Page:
Would you say that good grooming skills are rooted in feminine biology? To me, the idea that men are fundamentally violent and aggressive (and ungroomed) and in need of civilizing by women is a Victorian myth that calls the Red stage masculine and the Amber stage feminine - I think this is part of what Debold is getting at. This is a strategy that Western culture because it needs to valorize Red to encourage men to kill themselves in war. So what men are faced with is an impossible situation: that you aren't a real man unless you are Red, but its completely unacceptable for you to be Red in everyday life. The only good man is a dead man, or a man who is preparing to die for the culture and stays invisible until then, at which point he is worshipped as a hero.

So the perspective of "You aren't a real man unless you do X and don't do Y" - is ultimately the language of male disposability, as Warren Farrell points out. I think there is a partial truth in the observation the feminized man is not permitted to embody masculine virtues, but the traditional alternative is far more vicious and brutal to men, which it calls "natural and authentic manliness". Why is it necessary to force young boys to endure decades of brutal punishment, psychological and physical violence which ultimately results in self-hatred, homophobia and misogyny to ensure that they grow up to embody "natural" masculinity? This is a celebration of being a man? This sounds like a problem to me.

Some women do like men who are more feminine in their energy, but my guess, based on recent studies, is that these relationships don't last

Please provide some links to those studies. I've read quite a lot about a cultural backlash against metrosexuals, which is both good and bad. Some women don't like metrosexuals, and some men don't want to be that either, and that's fine. But reading between the lines, the language follows the same lines as the above "You aren't a real man unless..." As soon as we engage in that kind of discussion, of putting men in a box, we justify some form of male disposability. Futhermore, why is it necessary to define and enforce that box if men are in it naturally anyway? You can immediately see parallels between the belief that men are naturally in the box the culture defines and the discredited belief that black people naturally belong in the box labeled slave.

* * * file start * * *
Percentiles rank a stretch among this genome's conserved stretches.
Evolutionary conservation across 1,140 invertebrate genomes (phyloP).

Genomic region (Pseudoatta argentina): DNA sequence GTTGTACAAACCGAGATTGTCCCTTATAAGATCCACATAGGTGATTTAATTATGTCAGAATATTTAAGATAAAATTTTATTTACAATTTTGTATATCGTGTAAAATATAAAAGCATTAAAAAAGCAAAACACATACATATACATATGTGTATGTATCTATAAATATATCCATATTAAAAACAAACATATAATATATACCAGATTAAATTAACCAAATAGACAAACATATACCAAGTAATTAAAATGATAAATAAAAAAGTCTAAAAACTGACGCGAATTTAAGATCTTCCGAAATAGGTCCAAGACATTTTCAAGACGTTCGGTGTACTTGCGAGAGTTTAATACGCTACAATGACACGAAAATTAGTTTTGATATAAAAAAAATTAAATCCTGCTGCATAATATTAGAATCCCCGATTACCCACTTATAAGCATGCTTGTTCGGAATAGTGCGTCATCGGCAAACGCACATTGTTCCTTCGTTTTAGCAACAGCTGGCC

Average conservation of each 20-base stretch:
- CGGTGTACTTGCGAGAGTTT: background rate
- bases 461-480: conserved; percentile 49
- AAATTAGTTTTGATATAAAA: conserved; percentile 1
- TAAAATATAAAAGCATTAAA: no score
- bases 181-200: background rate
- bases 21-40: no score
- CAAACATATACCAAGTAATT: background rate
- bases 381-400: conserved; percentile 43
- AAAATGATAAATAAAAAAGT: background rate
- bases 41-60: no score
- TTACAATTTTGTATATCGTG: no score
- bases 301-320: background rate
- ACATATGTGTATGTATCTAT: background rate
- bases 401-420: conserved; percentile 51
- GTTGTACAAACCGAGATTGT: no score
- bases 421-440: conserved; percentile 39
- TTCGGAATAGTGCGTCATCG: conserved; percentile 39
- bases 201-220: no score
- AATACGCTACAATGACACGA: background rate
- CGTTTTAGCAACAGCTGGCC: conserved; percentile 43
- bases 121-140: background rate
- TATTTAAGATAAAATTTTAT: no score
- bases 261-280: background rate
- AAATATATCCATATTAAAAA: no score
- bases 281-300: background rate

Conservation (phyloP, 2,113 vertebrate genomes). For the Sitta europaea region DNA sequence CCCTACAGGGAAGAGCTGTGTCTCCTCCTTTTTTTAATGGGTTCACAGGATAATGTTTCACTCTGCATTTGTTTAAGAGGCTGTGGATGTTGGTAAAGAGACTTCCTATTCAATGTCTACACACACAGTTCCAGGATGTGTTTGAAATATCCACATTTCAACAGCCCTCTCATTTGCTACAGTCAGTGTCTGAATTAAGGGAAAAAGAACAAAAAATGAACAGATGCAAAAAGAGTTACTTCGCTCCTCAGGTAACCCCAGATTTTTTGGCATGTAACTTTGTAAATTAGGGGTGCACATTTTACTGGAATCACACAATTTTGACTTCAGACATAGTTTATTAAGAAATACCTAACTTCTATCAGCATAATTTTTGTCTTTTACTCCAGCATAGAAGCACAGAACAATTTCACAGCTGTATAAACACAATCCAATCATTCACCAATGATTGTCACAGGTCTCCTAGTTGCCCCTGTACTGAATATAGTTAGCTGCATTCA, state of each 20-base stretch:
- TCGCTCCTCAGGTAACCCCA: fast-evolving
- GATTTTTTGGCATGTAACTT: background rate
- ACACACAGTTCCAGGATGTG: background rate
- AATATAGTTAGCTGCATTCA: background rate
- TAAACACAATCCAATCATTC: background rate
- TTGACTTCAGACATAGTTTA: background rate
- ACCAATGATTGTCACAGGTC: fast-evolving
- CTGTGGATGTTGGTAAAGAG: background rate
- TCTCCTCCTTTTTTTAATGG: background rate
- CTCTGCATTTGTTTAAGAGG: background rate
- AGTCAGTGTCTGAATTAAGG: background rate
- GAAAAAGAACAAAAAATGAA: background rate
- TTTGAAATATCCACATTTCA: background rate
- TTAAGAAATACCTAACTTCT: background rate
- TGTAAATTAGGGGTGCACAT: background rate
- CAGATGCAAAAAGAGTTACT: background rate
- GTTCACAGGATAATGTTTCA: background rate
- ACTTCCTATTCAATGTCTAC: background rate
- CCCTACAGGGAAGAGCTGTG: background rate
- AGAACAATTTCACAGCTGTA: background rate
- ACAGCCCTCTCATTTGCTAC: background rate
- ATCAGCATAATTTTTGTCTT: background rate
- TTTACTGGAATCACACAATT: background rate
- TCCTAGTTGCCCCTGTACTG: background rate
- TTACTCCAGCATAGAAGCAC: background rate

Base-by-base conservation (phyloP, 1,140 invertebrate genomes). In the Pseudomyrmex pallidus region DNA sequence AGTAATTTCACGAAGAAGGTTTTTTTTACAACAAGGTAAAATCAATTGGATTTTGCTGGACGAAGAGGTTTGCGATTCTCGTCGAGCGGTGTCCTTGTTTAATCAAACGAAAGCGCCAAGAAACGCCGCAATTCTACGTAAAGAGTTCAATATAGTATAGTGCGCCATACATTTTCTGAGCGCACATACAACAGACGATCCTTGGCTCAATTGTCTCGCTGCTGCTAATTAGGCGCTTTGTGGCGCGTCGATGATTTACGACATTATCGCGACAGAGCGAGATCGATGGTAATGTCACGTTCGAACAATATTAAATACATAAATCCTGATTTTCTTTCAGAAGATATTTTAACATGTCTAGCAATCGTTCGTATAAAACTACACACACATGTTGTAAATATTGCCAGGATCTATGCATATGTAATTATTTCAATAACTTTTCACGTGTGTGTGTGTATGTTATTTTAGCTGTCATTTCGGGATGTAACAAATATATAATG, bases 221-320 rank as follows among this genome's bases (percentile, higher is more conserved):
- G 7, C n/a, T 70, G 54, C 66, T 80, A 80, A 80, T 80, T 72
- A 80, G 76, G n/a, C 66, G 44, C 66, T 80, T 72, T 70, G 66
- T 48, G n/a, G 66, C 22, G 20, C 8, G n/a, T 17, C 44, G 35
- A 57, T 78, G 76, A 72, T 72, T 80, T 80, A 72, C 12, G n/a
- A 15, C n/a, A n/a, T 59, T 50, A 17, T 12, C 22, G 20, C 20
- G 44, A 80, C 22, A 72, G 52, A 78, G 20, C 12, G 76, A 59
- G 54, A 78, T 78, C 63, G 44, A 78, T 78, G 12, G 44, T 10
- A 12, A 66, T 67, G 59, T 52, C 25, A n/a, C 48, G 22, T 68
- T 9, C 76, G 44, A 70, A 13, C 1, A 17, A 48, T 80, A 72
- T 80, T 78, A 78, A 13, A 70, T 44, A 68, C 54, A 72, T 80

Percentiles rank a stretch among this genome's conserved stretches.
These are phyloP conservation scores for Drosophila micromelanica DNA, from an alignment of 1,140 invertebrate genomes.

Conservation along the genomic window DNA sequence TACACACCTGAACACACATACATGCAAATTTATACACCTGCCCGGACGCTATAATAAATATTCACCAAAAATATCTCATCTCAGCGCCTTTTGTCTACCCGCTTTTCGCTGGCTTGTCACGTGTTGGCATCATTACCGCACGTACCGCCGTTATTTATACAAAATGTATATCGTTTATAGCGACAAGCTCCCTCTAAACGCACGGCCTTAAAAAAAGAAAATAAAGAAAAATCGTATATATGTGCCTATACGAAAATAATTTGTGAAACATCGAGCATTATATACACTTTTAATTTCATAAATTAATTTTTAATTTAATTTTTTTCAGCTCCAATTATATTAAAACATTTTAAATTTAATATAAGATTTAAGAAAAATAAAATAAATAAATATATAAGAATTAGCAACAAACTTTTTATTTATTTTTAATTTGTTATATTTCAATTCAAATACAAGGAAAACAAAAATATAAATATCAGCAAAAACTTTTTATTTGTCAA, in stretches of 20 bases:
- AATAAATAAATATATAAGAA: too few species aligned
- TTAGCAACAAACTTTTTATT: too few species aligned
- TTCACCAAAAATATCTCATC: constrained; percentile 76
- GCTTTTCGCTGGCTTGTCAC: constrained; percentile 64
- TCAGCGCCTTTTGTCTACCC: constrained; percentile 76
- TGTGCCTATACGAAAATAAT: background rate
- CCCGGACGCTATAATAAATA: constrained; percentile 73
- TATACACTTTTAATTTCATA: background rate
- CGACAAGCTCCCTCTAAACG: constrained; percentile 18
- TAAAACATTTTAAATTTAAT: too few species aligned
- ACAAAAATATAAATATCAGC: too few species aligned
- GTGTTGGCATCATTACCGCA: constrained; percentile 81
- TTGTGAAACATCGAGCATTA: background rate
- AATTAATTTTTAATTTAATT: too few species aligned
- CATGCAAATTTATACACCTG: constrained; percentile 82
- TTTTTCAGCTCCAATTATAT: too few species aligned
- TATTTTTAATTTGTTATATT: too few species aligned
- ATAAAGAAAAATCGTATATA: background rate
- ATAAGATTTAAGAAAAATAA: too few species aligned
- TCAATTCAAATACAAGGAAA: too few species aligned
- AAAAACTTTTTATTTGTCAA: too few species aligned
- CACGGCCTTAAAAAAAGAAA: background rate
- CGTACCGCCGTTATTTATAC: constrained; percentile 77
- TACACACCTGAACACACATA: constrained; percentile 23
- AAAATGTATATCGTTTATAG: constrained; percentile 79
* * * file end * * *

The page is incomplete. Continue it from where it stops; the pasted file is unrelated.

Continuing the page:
they are choosing to embody their feminine selves more than most men do. It's a choice, but at the end of the day, they are still men with male biology and male brains

So for you, homosexuality is a choice?

william harryman said...

Quick note, as I'll address your more substantive comments when I have a little more time.

NO, being gay is NOT a choice. Being a "feminine" gay man is a choice, in part. I know a lot of gay men who are very "masculine," so I don't see being effeminate as a "natural" part of being gay.

I TOTALLY believe people are gay or straight at birth, not by choice but by genetics.

More later,

Anonymous said...

In a perfect world, i think those who see themselves as transgender could teach us a lot. They're more visible than ever before, but still not heard as often as they should be.

gregory said...

oh, gosh, i so much dislike sexist and genderist conversations, but want to offer that you may benefit from changing your mind about a couple of things that only serve to limit your efforts.

of course you can know what the next level is, just stop thinking you are a gender. that is what it is.